For as long as I can remember, when I look at something, my first instinct is to figure out what it does and how it works. This led me to study mechanical engineering at McGill University where I was taught basic engineering problem solving and the sciences that support it.
In 1988, I joined Bombardier as a junior systems engineer on the clean-sheet CRJ aircraft development program. It was a perfect fit for me. The work was demanding, challenging and fun. I couldn’t get enough of it. Surrounded by super smart characters I was coached and mentored, and allowed to run with the ball. I couldn’t have asked for a better opportunity to learn.
Since then, my role in the company has evolved. Over the years, I’ve broadened my technical expertise, worked on a wide variety of aircraft platforms and explored exciting innovative technologies. In 2012, I became one of 15 Fellows, a position of technical authority providing oversight and guidance to critical strategic decisions across all Bombardier aircraft programs.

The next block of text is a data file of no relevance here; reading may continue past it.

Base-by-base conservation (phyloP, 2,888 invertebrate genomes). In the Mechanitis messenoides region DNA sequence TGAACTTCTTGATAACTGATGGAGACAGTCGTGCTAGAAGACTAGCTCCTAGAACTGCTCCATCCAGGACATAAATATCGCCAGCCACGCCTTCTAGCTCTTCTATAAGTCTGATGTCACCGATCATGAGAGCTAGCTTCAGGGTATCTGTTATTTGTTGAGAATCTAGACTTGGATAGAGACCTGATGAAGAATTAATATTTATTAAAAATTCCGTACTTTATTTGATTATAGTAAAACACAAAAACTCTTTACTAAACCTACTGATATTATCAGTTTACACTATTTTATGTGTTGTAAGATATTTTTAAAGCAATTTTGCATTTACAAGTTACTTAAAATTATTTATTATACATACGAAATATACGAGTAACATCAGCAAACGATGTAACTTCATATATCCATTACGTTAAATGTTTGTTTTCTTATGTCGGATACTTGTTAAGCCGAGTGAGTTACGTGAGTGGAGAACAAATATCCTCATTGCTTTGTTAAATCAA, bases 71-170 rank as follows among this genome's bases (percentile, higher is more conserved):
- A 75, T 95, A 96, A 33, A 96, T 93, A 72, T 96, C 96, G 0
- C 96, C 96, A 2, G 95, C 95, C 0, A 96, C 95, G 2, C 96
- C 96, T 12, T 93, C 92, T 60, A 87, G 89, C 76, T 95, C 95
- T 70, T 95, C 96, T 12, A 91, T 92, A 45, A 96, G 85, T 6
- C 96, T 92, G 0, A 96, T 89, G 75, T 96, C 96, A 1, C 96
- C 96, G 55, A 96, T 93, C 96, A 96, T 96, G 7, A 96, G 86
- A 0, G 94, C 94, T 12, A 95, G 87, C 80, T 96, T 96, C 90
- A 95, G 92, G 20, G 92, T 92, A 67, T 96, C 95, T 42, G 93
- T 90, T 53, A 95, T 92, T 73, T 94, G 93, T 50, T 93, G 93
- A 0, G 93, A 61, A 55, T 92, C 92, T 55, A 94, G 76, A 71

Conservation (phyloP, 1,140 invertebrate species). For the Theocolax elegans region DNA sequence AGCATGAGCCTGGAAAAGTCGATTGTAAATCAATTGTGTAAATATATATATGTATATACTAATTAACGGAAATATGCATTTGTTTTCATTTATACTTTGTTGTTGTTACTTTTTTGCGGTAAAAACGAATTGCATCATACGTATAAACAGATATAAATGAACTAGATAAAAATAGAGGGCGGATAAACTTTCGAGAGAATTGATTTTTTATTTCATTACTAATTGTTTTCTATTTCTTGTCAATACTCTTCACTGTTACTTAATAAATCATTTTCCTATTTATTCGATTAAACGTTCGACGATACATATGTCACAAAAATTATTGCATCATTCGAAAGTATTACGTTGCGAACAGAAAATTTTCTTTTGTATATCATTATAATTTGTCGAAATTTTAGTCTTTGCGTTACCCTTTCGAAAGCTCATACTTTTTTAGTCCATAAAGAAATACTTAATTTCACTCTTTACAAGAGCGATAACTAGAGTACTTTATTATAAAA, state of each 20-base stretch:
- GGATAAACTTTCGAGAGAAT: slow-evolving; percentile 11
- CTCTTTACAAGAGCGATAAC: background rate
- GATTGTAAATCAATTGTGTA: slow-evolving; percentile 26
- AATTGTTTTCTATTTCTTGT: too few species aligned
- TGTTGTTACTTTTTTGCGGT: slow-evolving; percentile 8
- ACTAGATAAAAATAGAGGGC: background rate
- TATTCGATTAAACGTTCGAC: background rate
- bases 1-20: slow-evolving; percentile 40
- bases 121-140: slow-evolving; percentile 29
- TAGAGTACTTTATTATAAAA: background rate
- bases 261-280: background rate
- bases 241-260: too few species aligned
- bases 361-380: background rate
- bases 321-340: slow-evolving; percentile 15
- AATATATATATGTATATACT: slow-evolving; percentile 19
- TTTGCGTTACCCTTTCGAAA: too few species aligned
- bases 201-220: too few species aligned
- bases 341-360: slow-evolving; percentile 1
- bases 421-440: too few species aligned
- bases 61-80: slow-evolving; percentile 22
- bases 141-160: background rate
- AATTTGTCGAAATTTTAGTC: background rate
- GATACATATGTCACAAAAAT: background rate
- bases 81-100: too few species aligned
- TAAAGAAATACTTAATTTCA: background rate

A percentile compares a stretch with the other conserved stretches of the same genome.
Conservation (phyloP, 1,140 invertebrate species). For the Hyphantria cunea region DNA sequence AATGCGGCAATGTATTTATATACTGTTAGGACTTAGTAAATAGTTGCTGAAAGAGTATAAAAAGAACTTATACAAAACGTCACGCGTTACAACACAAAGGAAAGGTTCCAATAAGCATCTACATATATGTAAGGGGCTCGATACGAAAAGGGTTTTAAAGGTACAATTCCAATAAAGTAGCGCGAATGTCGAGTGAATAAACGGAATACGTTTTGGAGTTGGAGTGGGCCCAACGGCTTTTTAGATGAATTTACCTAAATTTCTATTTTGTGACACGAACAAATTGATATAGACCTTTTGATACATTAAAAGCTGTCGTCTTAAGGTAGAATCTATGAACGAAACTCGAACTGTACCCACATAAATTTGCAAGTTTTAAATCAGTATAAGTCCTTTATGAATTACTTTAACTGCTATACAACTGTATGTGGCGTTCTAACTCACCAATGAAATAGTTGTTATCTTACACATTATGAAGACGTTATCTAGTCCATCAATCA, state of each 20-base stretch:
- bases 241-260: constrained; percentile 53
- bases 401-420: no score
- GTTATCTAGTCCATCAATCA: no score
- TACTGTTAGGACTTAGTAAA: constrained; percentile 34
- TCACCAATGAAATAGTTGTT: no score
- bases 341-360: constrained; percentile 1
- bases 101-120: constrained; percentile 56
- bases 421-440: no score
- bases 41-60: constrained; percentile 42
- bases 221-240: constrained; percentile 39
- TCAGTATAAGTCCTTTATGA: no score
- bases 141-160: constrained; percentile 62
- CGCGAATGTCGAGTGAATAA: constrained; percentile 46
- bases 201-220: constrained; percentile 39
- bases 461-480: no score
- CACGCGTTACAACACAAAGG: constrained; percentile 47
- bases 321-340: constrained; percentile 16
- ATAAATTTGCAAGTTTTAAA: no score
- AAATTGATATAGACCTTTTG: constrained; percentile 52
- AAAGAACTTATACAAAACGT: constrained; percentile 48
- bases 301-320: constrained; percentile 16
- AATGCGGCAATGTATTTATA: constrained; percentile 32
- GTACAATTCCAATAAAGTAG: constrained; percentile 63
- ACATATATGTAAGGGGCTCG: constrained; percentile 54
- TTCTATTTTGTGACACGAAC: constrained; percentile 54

“I love the challenges posed by the complexity of an aircraft and the engineering involved in its development. But that’s only half the equation. The depth of the organization and the diversity of people I get to work with complete the package.”
– Heather Beaton, Bombardier Fellow, Core Engineering, Product Development Engineering, Aerospace.
The work I do is as interesting as are the people I work with. My most memorable projects at Bombardier have involved collaborating with teams of bright people on difficult, complex problems with sometimes challenging timelines. These taskforces unite team members with a common goal, and build lasting bonds that strengthen our company. I’m very proud of our work at Bombardier.
Over the years I’ve developed a few operating rules that help me make choices:
- You have to like what you do each day
- If it’s easy, it’s probably not as much fun
- The best ideas come from listening
- Don’t work in isolation - seek the knowledge and talent of others, and help them be heard
- Work-life balance is critical - find the things that make you happy, then find a way to make it work